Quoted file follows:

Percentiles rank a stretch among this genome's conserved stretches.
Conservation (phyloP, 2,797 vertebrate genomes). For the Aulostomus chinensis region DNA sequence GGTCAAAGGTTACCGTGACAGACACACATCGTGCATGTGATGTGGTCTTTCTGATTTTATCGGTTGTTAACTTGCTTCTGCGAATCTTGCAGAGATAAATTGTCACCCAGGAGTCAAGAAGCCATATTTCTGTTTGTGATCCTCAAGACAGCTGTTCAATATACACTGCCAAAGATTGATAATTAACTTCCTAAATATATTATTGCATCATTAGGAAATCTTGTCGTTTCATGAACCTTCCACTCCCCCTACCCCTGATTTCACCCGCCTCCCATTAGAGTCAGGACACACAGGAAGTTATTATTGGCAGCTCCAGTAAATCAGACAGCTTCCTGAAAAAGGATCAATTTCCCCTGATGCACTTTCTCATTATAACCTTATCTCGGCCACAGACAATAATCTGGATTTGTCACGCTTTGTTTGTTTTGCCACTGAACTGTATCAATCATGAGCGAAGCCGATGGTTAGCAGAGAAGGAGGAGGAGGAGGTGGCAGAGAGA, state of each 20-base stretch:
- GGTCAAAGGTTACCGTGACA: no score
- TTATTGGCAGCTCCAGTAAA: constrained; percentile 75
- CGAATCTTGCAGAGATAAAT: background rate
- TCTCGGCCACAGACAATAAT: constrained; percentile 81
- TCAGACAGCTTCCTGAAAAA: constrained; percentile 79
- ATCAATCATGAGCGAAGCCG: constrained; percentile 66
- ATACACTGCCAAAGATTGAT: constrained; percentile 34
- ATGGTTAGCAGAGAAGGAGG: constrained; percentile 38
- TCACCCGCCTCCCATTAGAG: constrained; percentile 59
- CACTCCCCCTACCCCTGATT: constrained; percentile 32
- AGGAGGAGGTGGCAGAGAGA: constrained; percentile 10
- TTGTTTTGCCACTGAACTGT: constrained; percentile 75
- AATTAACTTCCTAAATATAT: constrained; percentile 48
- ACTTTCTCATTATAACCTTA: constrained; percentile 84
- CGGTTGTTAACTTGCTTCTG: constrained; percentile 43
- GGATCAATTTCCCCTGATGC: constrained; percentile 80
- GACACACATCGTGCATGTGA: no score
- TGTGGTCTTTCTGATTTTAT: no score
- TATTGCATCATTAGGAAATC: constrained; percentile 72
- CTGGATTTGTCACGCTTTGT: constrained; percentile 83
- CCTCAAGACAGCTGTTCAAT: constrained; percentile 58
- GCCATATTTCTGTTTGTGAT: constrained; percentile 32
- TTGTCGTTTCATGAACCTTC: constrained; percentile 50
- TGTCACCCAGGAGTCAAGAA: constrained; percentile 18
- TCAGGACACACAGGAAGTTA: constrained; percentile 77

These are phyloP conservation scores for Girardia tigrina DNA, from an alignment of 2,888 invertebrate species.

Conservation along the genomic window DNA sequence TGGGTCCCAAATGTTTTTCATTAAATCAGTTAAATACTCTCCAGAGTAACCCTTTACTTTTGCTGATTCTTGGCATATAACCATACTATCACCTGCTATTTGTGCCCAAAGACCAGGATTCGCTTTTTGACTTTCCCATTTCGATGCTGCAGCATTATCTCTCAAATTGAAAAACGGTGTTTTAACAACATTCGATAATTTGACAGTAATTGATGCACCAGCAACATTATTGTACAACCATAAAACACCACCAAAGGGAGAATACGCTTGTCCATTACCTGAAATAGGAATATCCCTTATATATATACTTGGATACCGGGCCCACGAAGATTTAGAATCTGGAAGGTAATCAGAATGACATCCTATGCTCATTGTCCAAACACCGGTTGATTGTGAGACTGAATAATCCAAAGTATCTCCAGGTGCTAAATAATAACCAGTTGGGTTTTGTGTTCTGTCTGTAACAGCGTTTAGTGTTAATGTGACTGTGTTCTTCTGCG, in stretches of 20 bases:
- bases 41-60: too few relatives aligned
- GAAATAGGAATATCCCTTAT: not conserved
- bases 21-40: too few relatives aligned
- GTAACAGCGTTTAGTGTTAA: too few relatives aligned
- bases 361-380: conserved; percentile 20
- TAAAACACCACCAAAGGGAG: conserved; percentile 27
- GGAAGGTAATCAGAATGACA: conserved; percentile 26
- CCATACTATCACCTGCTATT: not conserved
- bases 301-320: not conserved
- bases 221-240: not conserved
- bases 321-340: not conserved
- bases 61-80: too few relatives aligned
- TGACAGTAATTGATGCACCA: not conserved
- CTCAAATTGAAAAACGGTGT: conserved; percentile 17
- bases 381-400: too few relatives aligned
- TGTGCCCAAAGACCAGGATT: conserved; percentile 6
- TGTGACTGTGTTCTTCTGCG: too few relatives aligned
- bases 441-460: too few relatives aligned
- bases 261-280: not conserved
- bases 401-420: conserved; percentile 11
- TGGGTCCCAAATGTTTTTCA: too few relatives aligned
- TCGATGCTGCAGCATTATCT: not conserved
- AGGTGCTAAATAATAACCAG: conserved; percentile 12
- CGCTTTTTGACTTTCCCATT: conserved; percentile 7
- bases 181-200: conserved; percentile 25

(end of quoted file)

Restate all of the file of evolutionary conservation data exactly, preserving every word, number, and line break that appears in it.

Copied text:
Percentiles rank a stretch among this genome's conserved stretches.
Conservation (phyloP, 2,797 vertebrate genomes). For the Aulostomus chinensis region DNA sequence GGTCAAAGGTTACCGTGACAGACACACATCGTGCATGTGATGTGGTCTTTCTGATTTTATCGGTTGTTAACTTGCTTCTGCGAATCTTGCAGAGATAAATTGTCACCCAGGAGTCAAGAAGCCATATTTCTGTTTGTGATCCTCAAGACAGCTGTTCAATATACACTGCCAAAGATTGATAATTAACTTCCTAAATATATTATTGCATCATTAGGAAATCTTGTCGTTTCATGAACCTTCCACTCCCCCTACCCCTGATTTCACCCGCCTCCCATTAGAGTCAGGACACACAGGAAGTTATTATTGGCAGCTCCAGTAAATCAGACAGCTTCCTGAAAAAGGATCAATTTCCCCTGATGCACTTTCTCATTATAACCTTATCTCGGCCACAGACAATAATCTGGATTTGTCACGCTTTGTTTGTTTTGCCACTGAACTGTATCAATCATGAGCGAAGCCGATGGTTAGCAGAGAAGGAGGAGGAGGAGGTGGCAGAGAGA, state of each 20-base stretch:
- GGTCAAAGGTTACCGTGACA: no score
- TTATTGGCAGCTCCAGTAAA: constrained; percentile 75
- CGAATCTTGCAGAGATAAAT: background rate
- TCTCGGCCACAGACAATAAT: constrained; percentile 81
- TCAGACAGCTTCCTGAAAAA: constrained; percentile 79
- ATCAATCATGAGCGAAGCCG: constrained; percentile 66
- ATACACTGCCAAAGATTGAT: constrained; percentile 34
- ATGGTTAGCAGAGAAGGAGG: constrained; percentile 38
- TCACCCGCCTCCCATTAGAG: constrained; percentile 59
- CACTCCCCCTACCCCTGATT: constrained; percentile 32
- AGGAGGAGGTGGCAGAGAGA: constrained; percentile 10
- TTGTTTTGCCACTGAACTGT: constrained; percentile 75
- AATTAACTTCCTAAATATAT: constrained; percentile 48
- ACTTTCTCATTATAACCTTA: constrained; percentile 84
- CGGTTGTTAACTTGCTTCTG: constrained; percentile 43
- GGATCAATTTCCCCTGATGC: constrained; percentile 80
- GACACACATCGTGCATGTGA: no score
- TGTGGTCTTTCTGATTTTAT: no score
- TATTGCATCATTAGGAAATC: constrained; percentile 72
- CTGGATTTGTCACGCTTTGT: constrained; percentile 83
- CCTCAAGACAGCTGTTCAAT: constrained; percentile 58
- GCCATATTTCTGTTTGTGAT: constrained; percentile 32
- TTGTCGTTTCATGAACCTTC: constrained; percentile 50
- TGTCACCCAGGAGTCAAGAA: constrained; percentile 18
- TCAGGACACACAGGAAGTTA: constrained; percentile 77

These are phyloP conservation scores for Girardia tigrina DNA, from an alignment of 2,888 invertebrate species.

Conservation along the genomic window DNA sequence TGGGTCCCAAATGTTTTTCATTAAATCAGTTAAATACTCTCCAGAGTAACCCTTTACTTTTGCTGATTCTTGGCATATAACCATACTATCACCTGCTATTTGTGCCCAAAGACCAGGATTCGCTTTTTGACTTTCCCATTTCGATGCTGCAGCATTATCTCTCAAATTGAAAAACGGTGTTTTAACAACATTCGATAATTTGACAGTAATTGATGCACCAGCAACATTATTGTACAACCATAAAACACCACCAAAGGGAGAATACGCTTGTCCATTACCTGAAATAGGAATATCCCTTATATATATACTTGGATACCGGGCCCACGAAGATTTAGAATCTGGAAGGTAATCAGAATGACATCCTATGCTCATTGTCCAAACACCGGTTGATTGTGAGACTGAATAATCCAAAGTATCTCCAGGTGCTAAATAATAACCAGTTGGGTTTTGTGTTCTGTCTGTAACAGCGTTTAGTGTTAATGTGACTGTGTTCTTCTGCG, in stretches of 20 bases:
- bases 41-60: too few relatives aligned
- GAAATAGGAATATCCCTTAT: not conserved
- bases 21-40: too few relatives aligned
- GTAACAGCGTTTAGTGTTAA: too few relatives aligned
- bases 361-380: conserved; percentile 20
- TAAAACACCACCAAAGGGAG: conserved; percentile 27
- GGAAGGTAATCAGAATGACA: conserved; percentile 26
- CCATACTATCACCTGCTATT: not conserved
- bases 301-320: not conserved
- bases 221-240: not conserved
- bases 321-340: not conserved
- bases 61-80: too few relatives aligned
- TGACAGTAATTGATGCACCA: not conserved
- CTCAAATTGAAAAACGGTGT: conserved; percentile 17
- bases 381-400: too few relatives aligned
- TGTGCCCAAAGACCAGGATT: conserved; percentile 6
- TGTGACTGTGTTCTTCTGCG: too few relatives aligned
- bases 441-460: too few relatives aligned
- bases 261-280: not conserved
- bases 401-420: conserved; percentile 11
- TGGGTCCCAAATGTTTTTCA: too few relatives aligned
- TCGATGCTGCAGCATTATCT: not conserved
- AGGTGCTAAATAATAACCAG: conserved; percentile 12
- CGCTTTTTGACTTTCCCATT: conserved; percentile 7
- bases 181-200: conserved; percentile 25